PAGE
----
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Benjamin Franklin and the Ends of Empire$
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Carla J. Mulford

Print publication date: 2015

Print ISBN-13: 9780199384198

Published to Oxford Scholarship Online: June 2015

DOI: 10.1093/acprof:oso/9780199384198.001.0001

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Pennsylvania Politics and the Problems of Empire

Pennsylvania Politics and the Problems of Empire

Chapter:
(p.105) Four Pennsylvania Politics and the Problems of Empire
Source:
Benjamin Franklin and the Ends of Empire
Author(s):

Carla J. Mulford

Publisher:
Oxford University Press
DOI:10.1093/acprof:oso/9780199384198.003.0005

Along with the previous and next chapters, this chapter discusses Franklin’s goals for Pennsylvania in negotiations with the Pennsylvania Proprietors, Crown, and Parliament. He was seeking for Pennsylvania an administrative policy that would establish—among all the colonies—an equable laboring and trading situation with Britain, in effect creating a commonwealth (and commonly held ideas about liberties and benefits) among all trading partners. Examining Franklin’s responses to Pennsylvania politics creates a backdrop to our understanding of his ideas about what ought to be the purposes and goals of empire, especially regarding manufacturing and commercial freedom, self-rule, and self-determination. Franklin’s work as a tradesman interested in social projects, his service to Philadelphia, and his concerns about the Assembly’s relationship to the Proprietors, especially as these related to the essential need to defend the Pennsylvania colony—these form the basis of this chapter.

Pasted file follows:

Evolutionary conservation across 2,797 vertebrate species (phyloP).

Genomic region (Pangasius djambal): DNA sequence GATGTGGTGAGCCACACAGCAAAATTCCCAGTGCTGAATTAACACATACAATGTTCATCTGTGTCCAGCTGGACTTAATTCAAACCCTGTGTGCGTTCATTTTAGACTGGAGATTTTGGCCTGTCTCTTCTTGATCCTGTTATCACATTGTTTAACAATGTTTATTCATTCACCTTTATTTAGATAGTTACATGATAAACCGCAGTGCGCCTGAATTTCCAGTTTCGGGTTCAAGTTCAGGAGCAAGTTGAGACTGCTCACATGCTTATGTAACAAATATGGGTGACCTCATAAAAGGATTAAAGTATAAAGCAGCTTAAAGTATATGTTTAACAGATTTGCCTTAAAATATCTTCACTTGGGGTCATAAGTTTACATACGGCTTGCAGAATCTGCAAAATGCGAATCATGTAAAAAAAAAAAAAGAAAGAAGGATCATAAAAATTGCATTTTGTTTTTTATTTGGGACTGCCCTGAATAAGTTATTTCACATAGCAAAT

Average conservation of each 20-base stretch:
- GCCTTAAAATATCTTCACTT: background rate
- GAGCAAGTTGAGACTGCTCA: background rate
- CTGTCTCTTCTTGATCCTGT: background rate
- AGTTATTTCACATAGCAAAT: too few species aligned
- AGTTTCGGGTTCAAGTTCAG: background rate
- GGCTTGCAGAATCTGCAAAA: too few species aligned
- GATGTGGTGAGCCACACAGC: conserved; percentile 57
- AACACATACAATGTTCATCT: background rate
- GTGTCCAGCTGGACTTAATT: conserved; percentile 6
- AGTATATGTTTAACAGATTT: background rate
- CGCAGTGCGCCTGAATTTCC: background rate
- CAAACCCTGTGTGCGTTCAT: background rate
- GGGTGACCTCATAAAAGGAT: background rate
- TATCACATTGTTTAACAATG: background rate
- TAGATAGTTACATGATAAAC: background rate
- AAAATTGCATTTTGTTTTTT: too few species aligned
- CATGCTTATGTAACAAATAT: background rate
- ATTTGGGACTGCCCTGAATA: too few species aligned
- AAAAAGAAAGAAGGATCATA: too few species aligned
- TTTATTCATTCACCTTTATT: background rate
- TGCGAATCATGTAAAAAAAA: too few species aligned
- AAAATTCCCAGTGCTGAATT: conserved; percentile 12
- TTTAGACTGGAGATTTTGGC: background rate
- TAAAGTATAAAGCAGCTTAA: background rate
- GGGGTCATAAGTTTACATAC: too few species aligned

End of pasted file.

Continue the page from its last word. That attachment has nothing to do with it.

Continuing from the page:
Keywords:   colonial Pennsylvania politics, colonial Pennsylvania economy, James Logan, Richard Peters, Pennsylvania Proprietary, Franklin’s Junto, Pennsylvania agriculture

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